(SPOT.ph) Selling an iPhone or any smartphone will always come at a loss. As these gadgets are refreshed yearly, they depreciate in value as the release of new models draw near. If you're the type to upgrade every year, you'll need to master how to resell your not-so-old gadget for the highest possible price.
Compared to Android smartphones, even the premium ones, iPhones command a relatively higher selling price, as they're refreshed only once a year and Apple has become a master of marketing that iPhones are a status symbol.
Here's what you need to know about selling your iPhone, based on interviews from buyers and sellers:
Take care of your iPhone if you plan to sell it
1. Keep your device scratch-free as scuffs and dings reduce the value of smartphones so it's best to invest in tempered glass or film protection for the screen and a sturdy case as cracks and signs of drop damage can further diminish its value.
Regularly wipe down your phone outside of the case to avoid discoloration and stains. If you use your phone at the beach, run it under the tap to rinse off sand and salt water that can corrode your device. Just make sure that the model you have is water and dust resistant.
2. Don't abuse your phone battery. Those looking to buy second hand will always look at battery capacity in the settings (or in the case of MacBooks, cycle count) as an indication of device health. A 100% capacity or above 95% after a year of use will get a you a better price that say, a device with 88% battery capacity.
There are many schools of thought on battery care, but the basics are don't use cheap cables and plugs as these may not properly control the flow of electricity to your device. Also, avoid draining your battery to zero. Personally, we've gotten 99 to 100% by topping up multiple times in the day instead of one long overnight charge.
3. Keep your software in top condition. Your device is worth almost nothing if you forget to sign out from your iCloud account or if the iPhone you want to sell is for some reason locked to your Apple ID. Never reset your phone without signing out of your Apple ID first.
4. Keep the entire kit. Don't throw away the box, literature and stickers as these add to the iPhone experience. Also, if you have a sturdy cable lying around, avoid using the one in the box as this can either increase the value or stop it from falling further.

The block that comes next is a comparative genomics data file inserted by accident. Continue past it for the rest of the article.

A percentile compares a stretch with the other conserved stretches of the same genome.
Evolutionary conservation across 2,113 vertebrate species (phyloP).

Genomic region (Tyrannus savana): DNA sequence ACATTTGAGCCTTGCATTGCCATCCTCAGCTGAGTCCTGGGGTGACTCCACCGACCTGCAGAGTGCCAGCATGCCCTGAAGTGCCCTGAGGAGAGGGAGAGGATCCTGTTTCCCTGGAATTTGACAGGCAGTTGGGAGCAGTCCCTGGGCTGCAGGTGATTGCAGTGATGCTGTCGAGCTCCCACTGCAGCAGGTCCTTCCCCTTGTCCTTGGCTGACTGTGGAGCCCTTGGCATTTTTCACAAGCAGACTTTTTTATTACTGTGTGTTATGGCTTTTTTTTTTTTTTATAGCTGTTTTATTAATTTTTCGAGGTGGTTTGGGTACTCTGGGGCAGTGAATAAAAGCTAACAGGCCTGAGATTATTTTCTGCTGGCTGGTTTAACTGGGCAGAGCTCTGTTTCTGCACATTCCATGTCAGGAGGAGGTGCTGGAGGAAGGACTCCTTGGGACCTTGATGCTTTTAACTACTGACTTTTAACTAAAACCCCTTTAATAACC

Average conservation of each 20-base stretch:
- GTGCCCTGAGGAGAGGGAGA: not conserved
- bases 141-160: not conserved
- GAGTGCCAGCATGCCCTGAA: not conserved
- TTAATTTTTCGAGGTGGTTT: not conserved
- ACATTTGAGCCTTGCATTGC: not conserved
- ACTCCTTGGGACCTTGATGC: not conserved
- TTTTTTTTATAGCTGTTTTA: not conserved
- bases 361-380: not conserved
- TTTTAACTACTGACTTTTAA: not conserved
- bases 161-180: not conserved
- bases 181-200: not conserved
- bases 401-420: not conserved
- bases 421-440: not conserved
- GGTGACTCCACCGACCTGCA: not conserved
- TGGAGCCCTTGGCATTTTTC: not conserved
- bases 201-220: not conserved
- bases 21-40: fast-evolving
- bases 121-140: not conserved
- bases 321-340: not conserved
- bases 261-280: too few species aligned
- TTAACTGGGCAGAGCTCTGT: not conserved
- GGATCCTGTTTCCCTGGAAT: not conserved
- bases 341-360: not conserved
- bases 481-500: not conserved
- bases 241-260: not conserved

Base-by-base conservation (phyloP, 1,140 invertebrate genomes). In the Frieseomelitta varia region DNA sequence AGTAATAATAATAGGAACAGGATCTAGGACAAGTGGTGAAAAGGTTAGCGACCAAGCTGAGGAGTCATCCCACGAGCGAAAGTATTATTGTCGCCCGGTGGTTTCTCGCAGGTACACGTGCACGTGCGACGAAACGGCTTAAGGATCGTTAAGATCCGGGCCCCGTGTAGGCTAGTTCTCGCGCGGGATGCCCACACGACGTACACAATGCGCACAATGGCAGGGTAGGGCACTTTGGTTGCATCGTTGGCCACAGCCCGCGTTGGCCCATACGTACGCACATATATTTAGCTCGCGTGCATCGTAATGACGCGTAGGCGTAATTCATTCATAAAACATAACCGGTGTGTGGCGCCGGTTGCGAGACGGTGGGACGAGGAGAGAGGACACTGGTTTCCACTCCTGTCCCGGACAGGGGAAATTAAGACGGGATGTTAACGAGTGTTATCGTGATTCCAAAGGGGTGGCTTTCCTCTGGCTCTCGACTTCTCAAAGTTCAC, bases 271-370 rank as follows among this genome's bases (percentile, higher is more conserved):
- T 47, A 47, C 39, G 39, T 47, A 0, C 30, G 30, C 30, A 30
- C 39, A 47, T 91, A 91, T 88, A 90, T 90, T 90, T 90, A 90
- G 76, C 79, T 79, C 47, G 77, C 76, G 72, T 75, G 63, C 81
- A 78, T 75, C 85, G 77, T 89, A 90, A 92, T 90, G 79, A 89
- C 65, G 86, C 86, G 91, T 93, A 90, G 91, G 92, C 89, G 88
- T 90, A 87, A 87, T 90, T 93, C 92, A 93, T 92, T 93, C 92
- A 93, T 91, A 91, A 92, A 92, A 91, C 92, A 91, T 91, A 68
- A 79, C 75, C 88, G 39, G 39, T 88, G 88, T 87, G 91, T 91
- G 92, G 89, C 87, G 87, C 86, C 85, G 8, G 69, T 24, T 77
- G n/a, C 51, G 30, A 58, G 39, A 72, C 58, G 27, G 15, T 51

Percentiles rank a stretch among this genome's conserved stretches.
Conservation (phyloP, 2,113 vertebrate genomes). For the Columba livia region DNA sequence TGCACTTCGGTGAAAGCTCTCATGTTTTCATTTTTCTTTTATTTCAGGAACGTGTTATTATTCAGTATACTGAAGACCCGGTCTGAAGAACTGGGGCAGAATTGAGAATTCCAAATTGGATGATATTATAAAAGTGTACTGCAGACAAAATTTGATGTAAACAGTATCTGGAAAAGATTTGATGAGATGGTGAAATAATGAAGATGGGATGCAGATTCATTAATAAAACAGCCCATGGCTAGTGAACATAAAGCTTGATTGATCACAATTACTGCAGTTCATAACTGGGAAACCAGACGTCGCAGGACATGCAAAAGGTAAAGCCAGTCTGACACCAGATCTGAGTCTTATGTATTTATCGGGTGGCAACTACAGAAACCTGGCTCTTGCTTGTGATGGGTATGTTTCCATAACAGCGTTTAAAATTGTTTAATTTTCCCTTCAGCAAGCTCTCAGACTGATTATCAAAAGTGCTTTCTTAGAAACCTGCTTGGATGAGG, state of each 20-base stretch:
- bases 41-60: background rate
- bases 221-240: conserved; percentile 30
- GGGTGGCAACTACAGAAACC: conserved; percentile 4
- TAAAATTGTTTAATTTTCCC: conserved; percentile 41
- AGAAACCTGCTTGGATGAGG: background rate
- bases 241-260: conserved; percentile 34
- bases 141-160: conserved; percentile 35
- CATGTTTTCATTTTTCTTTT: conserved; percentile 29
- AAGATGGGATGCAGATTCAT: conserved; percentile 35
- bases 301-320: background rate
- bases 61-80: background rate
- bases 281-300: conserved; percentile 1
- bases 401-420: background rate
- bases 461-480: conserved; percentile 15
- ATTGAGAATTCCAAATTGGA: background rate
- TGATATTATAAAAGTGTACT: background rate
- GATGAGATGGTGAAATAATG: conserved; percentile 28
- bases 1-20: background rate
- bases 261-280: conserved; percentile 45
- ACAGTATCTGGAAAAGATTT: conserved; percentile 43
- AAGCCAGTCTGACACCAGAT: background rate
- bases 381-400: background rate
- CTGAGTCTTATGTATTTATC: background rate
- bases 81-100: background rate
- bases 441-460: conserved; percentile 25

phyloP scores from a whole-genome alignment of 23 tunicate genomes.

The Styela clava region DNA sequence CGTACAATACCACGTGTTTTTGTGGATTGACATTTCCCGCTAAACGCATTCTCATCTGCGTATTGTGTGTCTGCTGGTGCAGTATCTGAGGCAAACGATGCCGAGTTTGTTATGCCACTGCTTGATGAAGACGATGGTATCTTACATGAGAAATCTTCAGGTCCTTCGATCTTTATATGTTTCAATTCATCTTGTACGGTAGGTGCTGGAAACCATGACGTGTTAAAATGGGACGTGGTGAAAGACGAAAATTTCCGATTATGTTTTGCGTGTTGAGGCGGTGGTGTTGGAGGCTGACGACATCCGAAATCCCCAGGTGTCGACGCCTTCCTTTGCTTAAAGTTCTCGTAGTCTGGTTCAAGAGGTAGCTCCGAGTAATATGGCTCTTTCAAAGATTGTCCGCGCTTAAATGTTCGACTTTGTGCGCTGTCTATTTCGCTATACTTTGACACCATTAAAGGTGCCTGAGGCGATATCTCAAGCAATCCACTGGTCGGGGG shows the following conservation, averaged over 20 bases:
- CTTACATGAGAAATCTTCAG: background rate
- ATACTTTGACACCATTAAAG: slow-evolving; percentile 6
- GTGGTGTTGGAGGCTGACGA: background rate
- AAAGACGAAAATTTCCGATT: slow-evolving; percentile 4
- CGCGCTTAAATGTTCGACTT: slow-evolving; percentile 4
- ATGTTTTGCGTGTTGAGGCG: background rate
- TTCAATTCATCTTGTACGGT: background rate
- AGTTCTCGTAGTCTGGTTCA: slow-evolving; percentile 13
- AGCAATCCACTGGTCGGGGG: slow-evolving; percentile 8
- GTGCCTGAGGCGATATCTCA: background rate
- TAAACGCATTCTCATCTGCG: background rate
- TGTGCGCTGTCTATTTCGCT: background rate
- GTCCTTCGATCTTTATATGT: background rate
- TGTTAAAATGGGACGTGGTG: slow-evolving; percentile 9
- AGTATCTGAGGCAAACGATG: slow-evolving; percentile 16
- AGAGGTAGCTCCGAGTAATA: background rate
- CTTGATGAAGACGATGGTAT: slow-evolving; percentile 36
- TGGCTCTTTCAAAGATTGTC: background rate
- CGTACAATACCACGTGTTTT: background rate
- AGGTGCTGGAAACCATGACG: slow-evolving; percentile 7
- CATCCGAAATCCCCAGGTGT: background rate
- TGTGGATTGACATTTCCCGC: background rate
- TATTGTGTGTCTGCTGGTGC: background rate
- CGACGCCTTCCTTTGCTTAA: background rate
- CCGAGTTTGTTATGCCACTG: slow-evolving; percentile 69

5. Know your phone's product cycle. New iPhones are announced September and go on sale by October. This means that by September 2022, iPhone 13 users looking to upgrade to the iPhone 14 will most likely sell at that time, and due to supply and demand, selling prices will be lower.
Be prepared to negotiate your iPhone's worth
6. Know the average selling price. Keep this in mind and negotiate based on the your phone's condition. The easiest way to sell is to go to Greenhills as it's where pre-loved phones find a new home. Keep in mind though that while there are dozens of stalls, the vendors have more or less a working price.If one vendor agrees to buy your iPhone for P50,000, that will be roughly the same price for the next, unless the vendor is your suki.
7. You can negotiate better if you hand over your phone for trade in as that will give the vendor the chance to make a profit by selling you another device. This is when you play up how smooth your device is and how the iCloud has no issues.
If you feel like you're not getting a fair deal now, don't sell. But that's likely the point that you also decide that you're keeping your device until it dies since waiting another year will only diminish its value, and sharply at that.
8. You can also sell via Facebook Marketplace or Carousell. As in shopping on Lazada or Shopee, check the buyer ratings. Avoid those with low ratings or are new to the platform. This could get you a higher price than Greenhills since buyers are more likely to keep the phone rather than resell it.
9. Be direct and stick to your bottom price. Ignore lowballers. Try to sweeten the deal by adding accessories like an original case or a magsafe charging pad.
10. Be very clear on the window for returns and the conditions for which it can be made. Say, if the device refuses to power up within 24 hours from purchase, without getting dropped or wet, it can be returned to you. Put it in writing if you can.
Lastly, consider your buyer's situation. Say you agreed on the price and they ask for P500 off because you're in Novaliches and the buyer is in Alabang, that's reasonable. It will also save your the hassle of starting another conversation.
This article was originally published on Reportr.